Famous political scientist A. B. Assensoh reviews two recent submissions to reach a different conclusion. Where is home? What should African Americans do for Africa? Who is us?
Many of us still feel very elated and grateful for these meaningful and timely dialogues that Toyin has brilliantly initiated through the USA/Africa Dialogue. With permission from submitting pundits and light as well as heavyweight scholars, it is my serious suggestion that each year's submitted and published dialogues should be edited and published, just as the indomitable Dr. Tai Solarin of Nigeria's Mayflower College fame did with his submissions to his great 1960s' Daily Times newspaper column, titled 'Thinking With You."
While I greatly enjoyed Ebere's excellent submission and even shared it with my Indiana University colleagues and graduate students (who also found it very useful), please permit me to comment briefly on Submission Nos. 47 & 49, respectively. I smiled a great deal as I read Ebow's submission, titled "Go back home." Since Ebow is from Ghana, I wish to play the devil's advocate by asking him pointedly: "Where is home, and to which home should one return?" (in Submission #49). I also wish to ask Ehiedu, "What partnership was he referring to, with his reference to Africans abroad" (in Submission #47)?
Maybe, Ebow has not taken a good look at Ghana's latest constitution, which invariably disenfranchises several overseas-based Ghanaians. Of course, the current regime of President John Kufuor is not to be blamed for some of the, seemingly, disturbing contents or stipulations of the constitution, as the regime merely inherited the document from past regimes. Also, I do not blame the civilian regimes of former Ghanaian President J.J. Rawlings because they also inherited the document from a Constitutional Assembly, which was made up of eminent Ghanaian citizens. What is sad, however, about some aspects of the constitution that all Ghanaians are to respect and abide by include the fact that, again, many overseas-based Ghanaians have "smartly" been disenfranchised, indeed as they cannot return home today and immediately run for any electable office. As I saw them this past summer, when I was back in Ghana, there are constitutional provisions calling for (1) how long one should have stayed in a particular constituency before one can stand for an election there; (2) if one's parents were bona fide citizens or residents of the area; (3) where one was born in Ghana, etc.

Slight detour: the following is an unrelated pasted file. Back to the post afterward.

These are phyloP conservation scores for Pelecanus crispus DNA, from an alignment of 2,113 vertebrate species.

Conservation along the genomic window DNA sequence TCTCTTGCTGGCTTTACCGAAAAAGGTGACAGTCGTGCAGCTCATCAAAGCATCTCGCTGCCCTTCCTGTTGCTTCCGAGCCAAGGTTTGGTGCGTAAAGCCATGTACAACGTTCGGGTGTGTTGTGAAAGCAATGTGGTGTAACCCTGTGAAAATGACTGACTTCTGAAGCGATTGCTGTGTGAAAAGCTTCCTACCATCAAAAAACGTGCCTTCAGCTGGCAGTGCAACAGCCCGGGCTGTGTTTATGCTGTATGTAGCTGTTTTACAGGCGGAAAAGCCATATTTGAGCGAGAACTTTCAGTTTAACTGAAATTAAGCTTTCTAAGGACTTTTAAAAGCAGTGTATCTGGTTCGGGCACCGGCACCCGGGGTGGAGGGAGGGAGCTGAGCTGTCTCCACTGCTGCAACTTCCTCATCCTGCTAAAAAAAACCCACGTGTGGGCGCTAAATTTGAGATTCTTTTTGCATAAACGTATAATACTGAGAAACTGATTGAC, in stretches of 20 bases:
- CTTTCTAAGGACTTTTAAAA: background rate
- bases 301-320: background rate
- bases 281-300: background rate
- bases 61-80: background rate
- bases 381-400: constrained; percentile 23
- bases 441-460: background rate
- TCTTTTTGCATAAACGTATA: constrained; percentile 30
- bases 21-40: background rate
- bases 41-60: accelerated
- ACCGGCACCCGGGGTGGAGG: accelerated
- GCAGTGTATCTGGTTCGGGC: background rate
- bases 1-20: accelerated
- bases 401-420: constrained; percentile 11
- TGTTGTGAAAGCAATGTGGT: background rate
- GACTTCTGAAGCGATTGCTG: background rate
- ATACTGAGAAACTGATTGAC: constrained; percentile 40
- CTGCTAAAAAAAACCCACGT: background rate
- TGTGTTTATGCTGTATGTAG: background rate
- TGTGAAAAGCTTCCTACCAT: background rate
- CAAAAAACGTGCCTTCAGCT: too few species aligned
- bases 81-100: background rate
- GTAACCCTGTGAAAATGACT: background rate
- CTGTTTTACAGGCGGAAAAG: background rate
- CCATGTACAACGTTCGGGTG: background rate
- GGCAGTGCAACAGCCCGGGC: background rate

A typical example was the temporary dilemma that faced Ghana's current deputy Finance Minister, Dr. Akoto Osei, who was running for the parliamentary seat at Tafo-Pankronu: some of the local newspapers claimed, unsuccessfully, that although his late father was born in the constituency, he and his mother were born elsewhere in the Brong Ahafo Region and, as a result, he should be barred from standing for an election in a constituency in the Ashanti Region of Ghana, etc.